Patrick Springer first joined the reporting staff of The Forum in 1985. He can be reached by calling 701-241-5522. Have a comment to share about a story? Letters to the editor should include author’s name, address and phone number. Generally, letters should be no longer than 250 words. All letters are subject to editing. Send to email@example.com
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FARGO -- Will Gardner, the endorsed Republican candidate for secretary of state, drew 93 percent of the vote in unofficial returns in the GOP primary despite withdrawing from the race after news reports surfaced of his arrest years ago for window peeping. Republicans gave write-in candidates 7 percent of the vote in the North Dakota primary Tuesday, June 12, with 396 of 424 precincts reporting in unofficial, incomplete results.
FARGO — North Dakota State University's vice president for research will step down earlier than planned and faces new allegations of creating a hostile workplace as well as gender discrimination in an office accused of allowing "man bashing." Kelly Rusch will leave her post on July 1 and will become a tenured faculty member in civil and environmental engineering. Rusch had given notice in January that she would be "seeking opportunities outside of NDSU" after a comprehensive review reported scathing criticisms of her administration of scientific research.
FARGO — A new review of rural Cass County residents who applied for farm home tax exemptions could add the property value equivalent of the entire town of Kindred, N.D., back to the county's tax rolls.
FARGO — Heidi Heitkamp is well known as a U.S. senator and former North Dakota attorney general. But to her brothers and sisters, she is remembered as the sibling who spent lots of time in the family's laundry room. Doing the laundry was one of her designated chores in a family of seven children. "Buried, reading book after book," sister Holly said, recalling what her older sister was often doing instead of folding the laundry. "Pretending to be working," brother Joel added.
MOORHEAD—Well-wishers crowded around the depot here as families and friends gathered to see their sons and brothers board a train that would carry the young men on a journey that ultimately would take them to the battlefields of Europe. It was cloudy that day, and the roads were muddy, making travel difficult for those who came from the countryside for the send-off ceremony on Saturday, May 25, 1918, one of many such celebrations to bid farewell to waves of men who were going off to fight in World War I.
FARGO—John Lohman was 21 years old when his Forum news team won the Pulitzer Prize for coverage of Fargo's deadly 1957 tornado. He spent 48 years in The Forum newsroom, ultimately reaching the post of associate editor before retiring in 2000. He also filled the role of outdoors editor for many years, a position that enabled him to pursue his love of hunting and fishing.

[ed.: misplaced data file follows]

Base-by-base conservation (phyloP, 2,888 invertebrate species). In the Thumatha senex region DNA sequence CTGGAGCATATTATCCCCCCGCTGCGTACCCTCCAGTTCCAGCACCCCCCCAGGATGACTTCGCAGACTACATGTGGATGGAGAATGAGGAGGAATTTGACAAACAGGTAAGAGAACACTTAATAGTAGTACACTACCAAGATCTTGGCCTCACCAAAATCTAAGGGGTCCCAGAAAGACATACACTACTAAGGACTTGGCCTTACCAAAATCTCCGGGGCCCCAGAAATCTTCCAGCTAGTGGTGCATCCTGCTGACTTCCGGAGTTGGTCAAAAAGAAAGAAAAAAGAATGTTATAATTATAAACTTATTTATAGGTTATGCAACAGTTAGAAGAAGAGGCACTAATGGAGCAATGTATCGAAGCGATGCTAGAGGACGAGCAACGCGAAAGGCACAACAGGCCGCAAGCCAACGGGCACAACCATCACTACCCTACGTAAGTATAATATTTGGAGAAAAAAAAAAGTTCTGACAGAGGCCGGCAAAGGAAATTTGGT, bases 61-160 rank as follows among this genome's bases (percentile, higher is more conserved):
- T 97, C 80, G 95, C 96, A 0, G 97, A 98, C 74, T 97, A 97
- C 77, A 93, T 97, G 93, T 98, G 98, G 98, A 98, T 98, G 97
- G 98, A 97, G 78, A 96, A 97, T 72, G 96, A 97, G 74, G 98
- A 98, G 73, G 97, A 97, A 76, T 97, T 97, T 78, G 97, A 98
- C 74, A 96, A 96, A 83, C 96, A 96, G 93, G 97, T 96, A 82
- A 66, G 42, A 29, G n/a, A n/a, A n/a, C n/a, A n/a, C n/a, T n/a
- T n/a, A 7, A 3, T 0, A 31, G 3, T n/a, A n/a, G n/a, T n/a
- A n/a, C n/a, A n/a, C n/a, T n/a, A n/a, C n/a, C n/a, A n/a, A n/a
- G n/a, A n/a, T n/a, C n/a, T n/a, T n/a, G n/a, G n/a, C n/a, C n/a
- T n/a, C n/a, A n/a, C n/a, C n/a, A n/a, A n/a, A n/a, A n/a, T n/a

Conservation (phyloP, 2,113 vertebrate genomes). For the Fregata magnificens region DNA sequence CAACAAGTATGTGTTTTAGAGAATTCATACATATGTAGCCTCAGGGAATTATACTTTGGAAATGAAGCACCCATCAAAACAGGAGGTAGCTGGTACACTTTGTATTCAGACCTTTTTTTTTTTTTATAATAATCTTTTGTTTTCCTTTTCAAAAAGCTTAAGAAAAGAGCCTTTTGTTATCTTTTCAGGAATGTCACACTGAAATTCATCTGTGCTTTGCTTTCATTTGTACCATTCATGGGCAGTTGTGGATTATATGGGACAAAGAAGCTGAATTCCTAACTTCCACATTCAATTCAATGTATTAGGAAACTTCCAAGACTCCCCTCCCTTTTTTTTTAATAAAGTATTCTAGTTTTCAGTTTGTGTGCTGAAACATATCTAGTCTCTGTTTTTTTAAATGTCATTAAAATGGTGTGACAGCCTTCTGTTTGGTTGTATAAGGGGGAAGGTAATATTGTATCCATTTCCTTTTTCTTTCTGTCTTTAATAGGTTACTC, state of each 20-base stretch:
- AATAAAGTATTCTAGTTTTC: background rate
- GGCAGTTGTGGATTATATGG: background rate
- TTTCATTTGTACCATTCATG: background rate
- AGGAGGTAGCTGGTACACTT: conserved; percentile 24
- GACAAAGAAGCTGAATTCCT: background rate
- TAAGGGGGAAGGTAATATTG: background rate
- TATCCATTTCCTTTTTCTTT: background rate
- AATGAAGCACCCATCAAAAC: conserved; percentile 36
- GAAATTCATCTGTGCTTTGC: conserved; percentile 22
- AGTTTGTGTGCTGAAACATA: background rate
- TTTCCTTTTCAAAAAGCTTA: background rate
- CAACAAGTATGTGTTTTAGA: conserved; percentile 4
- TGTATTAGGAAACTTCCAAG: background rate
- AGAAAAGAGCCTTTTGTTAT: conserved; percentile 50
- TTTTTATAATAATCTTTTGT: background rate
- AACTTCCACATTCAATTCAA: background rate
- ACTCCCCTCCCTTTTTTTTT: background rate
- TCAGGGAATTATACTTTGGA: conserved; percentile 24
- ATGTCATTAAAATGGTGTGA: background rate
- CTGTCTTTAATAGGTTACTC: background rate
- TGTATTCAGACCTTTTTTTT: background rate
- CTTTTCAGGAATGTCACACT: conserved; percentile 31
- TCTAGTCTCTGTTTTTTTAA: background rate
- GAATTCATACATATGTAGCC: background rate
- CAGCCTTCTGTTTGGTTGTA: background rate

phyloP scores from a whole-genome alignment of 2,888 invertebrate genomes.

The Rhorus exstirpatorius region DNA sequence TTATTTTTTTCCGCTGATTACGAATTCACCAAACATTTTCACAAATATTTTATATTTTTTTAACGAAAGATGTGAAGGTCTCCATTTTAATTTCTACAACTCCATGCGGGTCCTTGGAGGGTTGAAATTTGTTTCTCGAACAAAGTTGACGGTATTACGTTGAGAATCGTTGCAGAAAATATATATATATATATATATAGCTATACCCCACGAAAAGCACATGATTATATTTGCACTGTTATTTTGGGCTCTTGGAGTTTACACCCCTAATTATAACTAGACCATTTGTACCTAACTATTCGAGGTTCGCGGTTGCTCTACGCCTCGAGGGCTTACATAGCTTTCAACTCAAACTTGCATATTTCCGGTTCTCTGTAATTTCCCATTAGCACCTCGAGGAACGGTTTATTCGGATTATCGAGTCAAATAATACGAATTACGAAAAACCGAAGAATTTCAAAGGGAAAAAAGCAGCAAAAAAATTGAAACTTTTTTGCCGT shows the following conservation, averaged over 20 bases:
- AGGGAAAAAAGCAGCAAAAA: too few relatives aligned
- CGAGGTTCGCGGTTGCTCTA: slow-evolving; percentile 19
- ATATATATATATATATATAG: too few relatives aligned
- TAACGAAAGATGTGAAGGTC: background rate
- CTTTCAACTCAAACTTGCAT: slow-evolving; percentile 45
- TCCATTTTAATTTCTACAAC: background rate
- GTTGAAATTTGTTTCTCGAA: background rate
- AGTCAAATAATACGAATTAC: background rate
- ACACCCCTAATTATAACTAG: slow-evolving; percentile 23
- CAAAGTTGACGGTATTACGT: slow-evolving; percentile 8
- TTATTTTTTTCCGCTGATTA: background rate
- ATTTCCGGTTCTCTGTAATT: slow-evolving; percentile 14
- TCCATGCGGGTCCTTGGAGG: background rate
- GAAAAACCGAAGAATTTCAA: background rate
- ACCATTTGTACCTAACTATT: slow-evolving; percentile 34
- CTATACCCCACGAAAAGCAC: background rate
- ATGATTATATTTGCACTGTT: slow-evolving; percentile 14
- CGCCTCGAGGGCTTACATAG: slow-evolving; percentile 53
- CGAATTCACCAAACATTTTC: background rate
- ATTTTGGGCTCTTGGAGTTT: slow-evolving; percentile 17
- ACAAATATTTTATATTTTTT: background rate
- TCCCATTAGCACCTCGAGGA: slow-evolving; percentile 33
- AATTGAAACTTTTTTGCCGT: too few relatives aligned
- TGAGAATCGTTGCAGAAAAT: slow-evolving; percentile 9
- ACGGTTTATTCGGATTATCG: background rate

FARGO — Sanford Health envisions a day when patients can walk into a primary care clinic and provide a blood sample that will reveal genetic susceptibility to certain diseases and help to guide treatment options. That day, as it turns out, is coming soon with the planned "mid-year" rollout of a laboratory test that uses a small blood sample to determine a patient's risk for certain diseases.
FARGO — Crazy Horse is remembered as an uncompromising Lakota warrior who never signed a treaty and who played a leading role in the stunning defeat of Lt. Col. George Custer at the Battle of the Little Bighorn. He refused to be photographed, but his likeness is being carved on a mammoth scale in a mountain in the Black Hills, and he remains an enigma in spite of his lasting fame.
FARGO — Lalit Saravana saw two basic paths to a college education. One was to go out of state to a university that would leave his parents with a huge debt to pay off. The other was to attend North Dakota State University and work his way through college. Saravana chose the work-and-stay-at-home option. In addition to taking a heavy course load, he worked full time — actually more than full time, often racking up 50 or 60 hours a week on the job — while pursuing a business major.
FARGO — Higher education leaders voted to hire an independent audit firm to review complaints concerning finances, space utilization and a workforce training program at the North Dakota State College of Science. The three-member audit committee of the State Board of Higher Education voted unanimously to approve the independent audit in a special meeting on Friday, May 4. Members decided to hire an outside audit firm because of the workload facing internal audit and compliance staff and to have an independent examination of the concerns.